CSSLP Domain 5:2 - Security Testing


CSSLP Domain 5:2
Security Testing
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The course is part of this learning path

Security Testing

This course covers section two of CSSLP Domain Five and looks at security testing. You'll learn the different types of tests and how they can be performed to confirm the security of your code.

Learning Objectives

Obtain a solid understanding of the following topics:

  • Types of security testing
  • Security testing methodologies

Intended Audience

This course is intended for anyone looking to develop secure software as well as those studying for the CSSLP certification.


Any experience relating to information security would be advantageous, but not essential. All topics discussed are thoroughly explained and presented in a way allowing the information to be absorbed by everyone, regardless of experience within the security field.


We're going to continue now about security testing. Now, so far, we've discovered the various types of software testing for quality assurance and the different methodologies for security testing. We're going to look at it, as it is pertinent to software security issues that we're going to cover. We're going to cover the different types of tests and how they can be performed to attest that the security of the code is as it should be.

There are of course, various types of security testing tests, and this is a different approach and a perspective on testing from the other forms that we have discussed thus far. Now security testing is employed to uncover specifically, vulnerabilities, threats, flaws, and risks in software, and ideally, lead to the prevention of malicious attacks by addressing and fixing these things. Now, some forms are passive as would be in the case of an observation of a system component or aspect that we examine for certain characteristics or features.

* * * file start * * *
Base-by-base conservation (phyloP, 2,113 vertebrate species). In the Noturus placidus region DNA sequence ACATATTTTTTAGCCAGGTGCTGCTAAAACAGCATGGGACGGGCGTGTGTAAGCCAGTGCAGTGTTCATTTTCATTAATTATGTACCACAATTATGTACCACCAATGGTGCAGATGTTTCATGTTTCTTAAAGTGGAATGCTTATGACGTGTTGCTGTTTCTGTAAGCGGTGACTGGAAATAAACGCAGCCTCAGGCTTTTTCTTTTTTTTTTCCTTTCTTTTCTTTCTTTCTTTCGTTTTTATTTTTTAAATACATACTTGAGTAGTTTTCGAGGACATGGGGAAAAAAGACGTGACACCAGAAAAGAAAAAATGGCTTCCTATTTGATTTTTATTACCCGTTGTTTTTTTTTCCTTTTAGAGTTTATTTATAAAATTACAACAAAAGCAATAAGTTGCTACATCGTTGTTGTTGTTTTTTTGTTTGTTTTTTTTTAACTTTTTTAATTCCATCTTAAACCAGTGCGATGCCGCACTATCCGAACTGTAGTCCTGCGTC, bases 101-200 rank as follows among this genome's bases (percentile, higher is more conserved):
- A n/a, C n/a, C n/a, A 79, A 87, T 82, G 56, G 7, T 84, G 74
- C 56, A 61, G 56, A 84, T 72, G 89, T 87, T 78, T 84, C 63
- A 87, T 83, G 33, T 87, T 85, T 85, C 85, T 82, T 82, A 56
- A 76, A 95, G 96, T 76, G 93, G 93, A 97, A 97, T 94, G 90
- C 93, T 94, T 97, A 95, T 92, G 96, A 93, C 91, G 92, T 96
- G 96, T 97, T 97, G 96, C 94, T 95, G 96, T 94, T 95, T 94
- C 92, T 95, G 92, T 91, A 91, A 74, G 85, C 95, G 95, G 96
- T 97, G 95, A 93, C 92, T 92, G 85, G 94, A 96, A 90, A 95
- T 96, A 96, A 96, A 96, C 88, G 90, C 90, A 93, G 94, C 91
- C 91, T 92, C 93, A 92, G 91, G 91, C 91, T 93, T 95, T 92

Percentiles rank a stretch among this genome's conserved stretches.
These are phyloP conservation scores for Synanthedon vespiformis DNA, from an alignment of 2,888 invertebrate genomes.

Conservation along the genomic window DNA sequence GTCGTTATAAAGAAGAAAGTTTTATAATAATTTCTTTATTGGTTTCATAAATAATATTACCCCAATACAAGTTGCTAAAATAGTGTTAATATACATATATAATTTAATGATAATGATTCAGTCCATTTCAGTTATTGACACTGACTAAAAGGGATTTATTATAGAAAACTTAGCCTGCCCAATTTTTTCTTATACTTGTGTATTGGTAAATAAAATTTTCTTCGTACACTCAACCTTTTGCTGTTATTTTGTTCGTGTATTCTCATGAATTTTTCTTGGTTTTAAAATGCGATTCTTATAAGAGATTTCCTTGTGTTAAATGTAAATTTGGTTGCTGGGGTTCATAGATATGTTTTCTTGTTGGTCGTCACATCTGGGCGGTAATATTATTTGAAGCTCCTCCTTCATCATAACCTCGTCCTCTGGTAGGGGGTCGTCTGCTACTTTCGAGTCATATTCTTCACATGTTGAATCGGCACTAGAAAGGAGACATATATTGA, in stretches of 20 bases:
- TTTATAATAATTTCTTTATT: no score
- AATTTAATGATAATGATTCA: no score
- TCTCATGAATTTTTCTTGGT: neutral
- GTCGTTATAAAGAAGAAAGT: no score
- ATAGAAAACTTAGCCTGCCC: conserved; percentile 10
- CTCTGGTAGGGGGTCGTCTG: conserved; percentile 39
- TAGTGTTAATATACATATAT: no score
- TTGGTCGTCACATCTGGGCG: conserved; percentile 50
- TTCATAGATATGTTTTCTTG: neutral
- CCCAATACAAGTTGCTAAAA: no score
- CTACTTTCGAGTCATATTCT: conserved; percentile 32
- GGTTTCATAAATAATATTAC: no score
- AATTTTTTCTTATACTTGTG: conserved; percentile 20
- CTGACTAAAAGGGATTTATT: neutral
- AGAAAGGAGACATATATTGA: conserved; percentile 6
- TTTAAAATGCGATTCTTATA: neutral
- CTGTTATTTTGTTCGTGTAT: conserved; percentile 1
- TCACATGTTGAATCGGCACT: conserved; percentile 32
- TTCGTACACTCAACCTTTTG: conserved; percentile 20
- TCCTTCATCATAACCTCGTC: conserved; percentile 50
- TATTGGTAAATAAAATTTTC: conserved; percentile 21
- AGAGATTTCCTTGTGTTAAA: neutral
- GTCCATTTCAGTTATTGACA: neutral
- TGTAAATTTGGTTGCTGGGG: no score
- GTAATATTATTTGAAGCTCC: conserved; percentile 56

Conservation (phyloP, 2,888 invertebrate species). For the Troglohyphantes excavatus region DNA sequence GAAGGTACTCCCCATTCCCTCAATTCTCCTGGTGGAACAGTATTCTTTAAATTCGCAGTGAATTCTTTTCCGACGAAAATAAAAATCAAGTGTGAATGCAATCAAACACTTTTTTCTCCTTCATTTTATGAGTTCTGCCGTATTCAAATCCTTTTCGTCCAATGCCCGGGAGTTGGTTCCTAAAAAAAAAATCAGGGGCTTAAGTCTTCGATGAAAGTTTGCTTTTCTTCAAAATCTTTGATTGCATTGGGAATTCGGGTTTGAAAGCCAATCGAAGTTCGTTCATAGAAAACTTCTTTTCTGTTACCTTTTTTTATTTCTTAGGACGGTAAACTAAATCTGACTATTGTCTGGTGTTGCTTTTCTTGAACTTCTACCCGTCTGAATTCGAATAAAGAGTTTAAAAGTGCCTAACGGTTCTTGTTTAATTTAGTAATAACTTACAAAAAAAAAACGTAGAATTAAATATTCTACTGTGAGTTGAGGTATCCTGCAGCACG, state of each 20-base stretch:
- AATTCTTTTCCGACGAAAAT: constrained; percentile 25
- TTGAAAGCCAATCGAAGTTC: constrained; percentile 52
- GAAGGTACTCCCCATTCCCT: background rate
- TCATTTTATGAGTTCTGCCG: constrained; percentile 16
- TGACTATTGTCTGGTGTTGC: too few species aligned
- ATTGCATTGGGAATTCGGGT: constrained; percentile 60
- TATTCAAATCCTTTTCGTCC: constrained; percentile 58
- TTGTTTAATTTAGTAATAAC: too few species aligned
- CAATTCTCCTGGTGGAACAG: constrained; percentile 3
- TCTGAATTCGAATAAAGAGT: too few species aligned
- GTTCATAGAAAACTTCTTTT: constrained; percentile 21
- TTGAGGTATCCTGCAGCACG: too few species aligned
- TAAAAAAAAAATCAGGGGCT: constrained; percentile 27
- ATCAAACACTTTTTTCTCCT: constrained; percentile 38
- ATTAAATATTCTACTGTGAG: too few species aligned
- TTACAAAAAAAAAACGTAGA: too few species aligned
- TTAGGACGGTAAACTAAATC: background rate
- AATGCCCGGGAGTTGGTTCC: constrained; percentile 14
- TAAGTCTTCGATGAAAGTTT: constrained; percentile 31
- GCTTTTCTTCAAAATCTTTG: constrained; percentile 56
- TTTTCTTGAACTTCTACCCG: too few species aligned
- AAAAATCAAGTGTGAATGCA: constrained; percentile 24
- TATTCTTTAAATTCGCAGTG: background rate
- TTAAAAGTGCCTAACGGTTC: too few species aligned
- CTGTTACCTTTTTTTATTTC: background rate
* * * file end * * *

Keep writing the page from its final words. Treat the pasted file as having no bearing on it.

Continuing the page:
Other forms are active, which would involve a dynamic manipulation of processes and programs to provide a range of inputs or actions to determine what outputs or conditions are produced. So essentially, cause and effect. Now the purpose here is to identify the discoverable weaknesses of the test object that candidates turn result in some form of negative impact on the organization, the system, and this is done with a view towards their mitigation or compensation for them.

There are of course, many different kinds of testing tools, but it is not important for the CSSLP to know everything about everything, but we do have to have a thorough understanding of how each tool can be used and what the tool is properly used for. And we must be familiar with what the tool is used for and how they can impact the overall state of software security?

So here we see different kinds of tool types, such as those for information gathering or reconnaissance tools, vulnerability scanners, fingerprinting, sniffers and protocol analyzers, password crackers, various types of web security tools, wireless, reverse engineering, looking at assemblers and disassemblers, debuggers and de-compilers, looking at various tools that do source code analysis, looking at vulnerability exploitation tools, security oriented operating systems, and what is becoming more important these days, privacy testing tools.

So as we mentioned earlier, every program, every system, every component, and every entity has an attack surface of some description. Now this is the total number of possible entry points for an unauthorized access into a system and entity itself, or into various parts of its infrastructure. Now in this attack surface, will be all vulnerabilities and endpoints that can be exploited to carry out a security attack of some kind. It is also the entire area of an organization or a system that is susceptible to hacking, including the human end through social engineering.

Now, even though the product of this name was built by Microsoft to examine the windows platform, every entity, every operation, every program, every system needs to have its attack service examined carefully looking at the various components, and in the case of software, obviously, its programs and the infrastructure in which they operate.

One of the more common forms of testing and examination is going to be making the use of a scanner of some description. Now, what a scanner does, is it examines or it enumerates a test object in search of specific characteristics or behaviors. For example, networks generate a map of the type and extent of the computer ecosystem.